By TJJD staff
Talk about making interesting connections. Earlier this month, Ayres House youth got to hear directly from adults serving time at the Kyle Correctional Center.
The meeting was a virtual one, in which the men in residence at KCC answered questions sent in earlier by Ayres youth. They recorded the answers on a videotape, which was then played for the youth at Ayres House.
The kids' questions primarily concerned the designated topic that KCC was working on, reading and literacy, and the mens’ lives at KCC. The men, mostly in their 30s and 40s, have all been incarcerated or served probation previously and are currently assigned to a substance abuse program at the Kyle unit.
The boys wanted to know: What keeps you level-headed in there? What are some of your favorite books and why? For those of us who don’t really read, how can we get more interested in it? What is the main lesson you learned while at KCC? What community re-entry tips have you learned that could help us?
Listening to the answers the KCC residents gave was quite exciting for the youth, said Patty Garza, TJJD’s South region community coordinator, who helped organize the unique virtual gathering March 10 at Ayres. The youth made comments afterward that they felt they shared similar backgrounds with the KCC residents, she said.
The youth and the men at KCC also share a similar status. Both are at a juncture, poised to head back to their communities with renewed personal goals and a plan for progress. Community service is a part of that journey at Ayres House and KCC and the men had prepared for weeks for the literacy project.
The work is part of a broader year-long community outreach effort that has four phases and began with the focus on literacy and the visit to Ayres, said KCC Warden Bernadette Rodriguez. KCC residents and staff will continue the literacy component with outreach to a local elementary school and a retirement home in the Kyle area.
At each visit, the staff of KCC is delivering donated books, including more than three dozen that went to Ayres.
Youth at the halfway house had put in a list of requested titles -- “Mamba Mentality” by Kobe Bryant; “The Hate You Give” by Angie Thomas; “The Giver” by Lois Lowry, the Harry Potter series, Manga books and many more – and were delighted when many of these books appeared last week.
“Some of those books had different volumes we couldn’t find, but the majority we did provide for them, and I know they were excited about that,” said Warden Rodriguez, who explained that KCC staff collected and made the donations.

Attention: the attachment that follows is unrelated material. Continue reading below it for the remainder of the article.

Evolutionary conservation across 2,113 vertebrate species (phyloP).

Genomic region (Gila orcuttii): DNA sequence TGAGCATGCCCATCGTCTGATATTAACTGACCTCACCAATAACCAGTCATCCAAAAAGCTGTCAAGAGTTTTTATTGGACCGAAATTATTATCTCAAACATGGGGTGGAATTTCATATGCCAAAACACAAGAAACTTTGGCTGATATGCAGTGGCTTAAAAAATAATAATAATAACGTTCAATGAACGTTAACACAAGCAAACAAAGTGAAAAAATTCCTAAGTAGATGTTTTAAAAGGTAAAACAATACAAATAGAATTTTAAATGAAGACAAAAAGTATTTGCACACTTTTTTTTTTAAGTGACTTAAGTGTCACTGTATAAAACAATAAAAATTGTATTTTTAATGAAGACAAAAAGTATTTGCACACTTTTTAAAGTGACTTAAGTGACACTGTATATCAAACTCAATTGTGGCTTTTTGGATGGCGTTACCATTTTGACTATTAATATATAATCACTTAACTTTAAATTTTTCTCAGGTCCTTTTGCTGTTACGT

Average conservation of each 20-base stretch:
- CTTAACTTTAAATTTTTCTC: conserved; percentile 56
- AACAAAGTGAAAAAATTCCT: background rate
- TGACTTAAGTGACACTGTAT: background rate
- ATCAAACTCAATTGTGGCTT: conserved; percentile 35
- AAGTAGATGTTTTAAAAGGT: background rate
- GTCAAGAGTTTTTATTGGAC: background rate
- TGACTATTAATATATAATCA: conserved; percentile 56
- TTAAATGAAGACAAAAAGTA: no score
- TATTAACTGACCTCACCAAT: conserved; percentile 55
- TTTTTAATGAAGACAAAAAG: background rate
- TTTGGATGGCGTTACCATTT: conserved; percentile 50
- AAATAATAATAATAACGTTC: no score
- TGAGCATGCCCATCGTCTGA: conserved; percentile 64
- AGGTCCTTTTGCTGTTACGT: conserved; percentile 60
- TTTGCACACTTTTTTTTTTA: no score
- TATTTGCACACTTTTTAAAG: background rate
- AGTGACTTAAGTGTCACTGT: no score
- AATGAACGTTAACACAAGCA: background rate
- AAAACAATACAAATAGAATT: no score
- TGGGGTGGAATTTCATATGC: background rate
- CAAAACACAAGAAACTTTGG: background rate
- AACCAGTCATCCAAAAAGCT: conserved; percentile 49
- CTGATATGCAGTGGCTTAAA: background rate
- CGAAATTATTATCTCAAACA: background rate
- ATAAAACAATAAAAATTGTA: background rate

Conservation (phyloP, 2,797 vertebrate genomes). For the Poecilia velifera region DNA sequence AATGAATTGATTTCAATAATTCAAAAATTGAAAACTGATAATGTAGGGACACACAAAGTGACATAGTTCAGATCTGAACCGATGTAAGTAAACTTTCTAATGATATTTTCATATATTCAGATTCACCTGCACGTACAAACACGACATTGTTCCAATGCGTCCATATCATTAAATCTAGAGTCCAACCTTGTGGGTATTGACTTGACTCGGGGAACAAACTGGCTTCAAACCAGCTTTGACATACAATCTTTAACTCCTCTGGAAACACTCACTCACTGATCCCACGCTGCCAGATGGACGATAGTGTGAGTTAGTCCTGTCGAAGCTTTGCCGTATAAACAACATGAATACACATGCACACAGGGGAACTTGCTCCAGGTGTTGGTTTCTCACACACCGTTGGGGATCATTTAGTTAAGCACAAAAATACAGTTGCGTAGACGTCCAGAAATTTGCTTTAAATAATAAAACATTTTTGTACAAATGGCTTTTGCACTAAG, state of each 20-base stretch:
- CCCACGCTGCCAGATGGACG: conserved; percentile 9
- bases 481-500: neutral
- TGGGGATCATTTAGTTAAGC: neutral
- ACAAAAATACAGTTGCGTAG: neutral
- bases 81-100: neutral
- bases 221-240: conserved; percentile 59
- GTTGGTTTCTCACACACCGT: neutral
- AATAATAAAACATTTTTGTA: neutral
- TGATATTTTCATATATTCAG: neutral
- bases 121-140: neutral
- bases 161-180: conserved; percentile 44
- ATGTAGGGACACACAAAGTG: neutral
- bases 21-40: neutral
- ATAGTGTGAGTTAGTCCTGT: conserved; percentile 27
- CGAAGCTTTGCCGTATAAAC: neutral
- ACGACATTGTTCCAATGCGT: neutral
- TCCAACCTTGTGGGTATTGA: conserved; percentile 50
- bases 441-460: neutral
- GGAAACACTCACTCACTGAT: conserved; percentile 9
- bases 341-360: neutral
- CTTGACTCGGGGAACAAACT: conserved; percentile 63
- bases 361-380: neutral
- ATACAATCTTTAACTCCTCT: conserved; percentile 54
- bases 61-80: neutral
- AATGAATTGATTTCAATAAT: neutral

KCC, based in Kyle just south of Austin, is a privately run facility that contracts with Texas Department of Criminal Justice (TDCJ). The corporation that operates KCC, Management and Training Corporation (MTC) is celebrating 40 years in business this year with the program of community service, Rodriguez said. Both the staff and residents of KCC are working hard to craft the local shape of the outreach, which calls for the remaining three quarters of 2021 to focus on hunger, fighting mental illness and finally, homelessness, Rodriguez said.
For the hunger component, the KCC residents are growing lettuce, potatoes, onions and other vegetables, the first crop of which they’ll donate to the local food bank later this spring.
The residents, who take vocational and anger management classes in addition to the substance abuse program, greatly enjoyed the outreach to Ayres, which was “very personal for them,” Rodriguez said.
“Many of them were in their shoes at one point, so they could relate. They told their own stories of coming up struggling with literacy,” she said.
In addition to showing the video addressing the youths’ questions, the men shared another video they’d made for the blind residents of the nursing home. In this second video, they read poems and short stories out loud, modeling both literacy and caring.
The Ayres youth were keenly interested in the virtual get-together, Garza said. “The guys sat still and were 100 percent engaged with the entire KCC resident video. They absolutely loved it and smiled, nodded, laughed,” she said.
The key message from the men: Take literacy seriously. It will make your life easier and you’ll be more confident.
Several of the KCC residents told how reading had opened up opportunities for them. One reported that learning to read well led to his earning three associates degrees ensuring he’s employable and another urged the boys to give reading books for pleasure a try.
“For me, I take a book and read the first chapter. If it catches my eye, I’ll continue. That’s how you could do it or sometimes, don’t let the picture catch your eye because a picture can be deceiving,” he said, “. . . just read the first chapter to see what’s going on.”
The men also shared their life skills tips: Maintain a small circle of friends that you know have your back and want the best from you. Connect with a sponsor or mentor and stick with the program. Set small goals and build on them, one step at a time.
“I know it’s corny, but education really is everything,” one man said. “They can’t take away what you learn and know.”
Photos: Top left - Ayres Halfway House youth watch a video sent by KCC residents as Warden Rodriguez looks on; center right -- Ayres staff hold donated books; bottom -- Warden Rodriguez speaks to the Ayres youth.
Patty Garza, Volunteer Services Coordinator for TJJD, San Antonio, and Barbara Kessler, Communications, contributed to this story.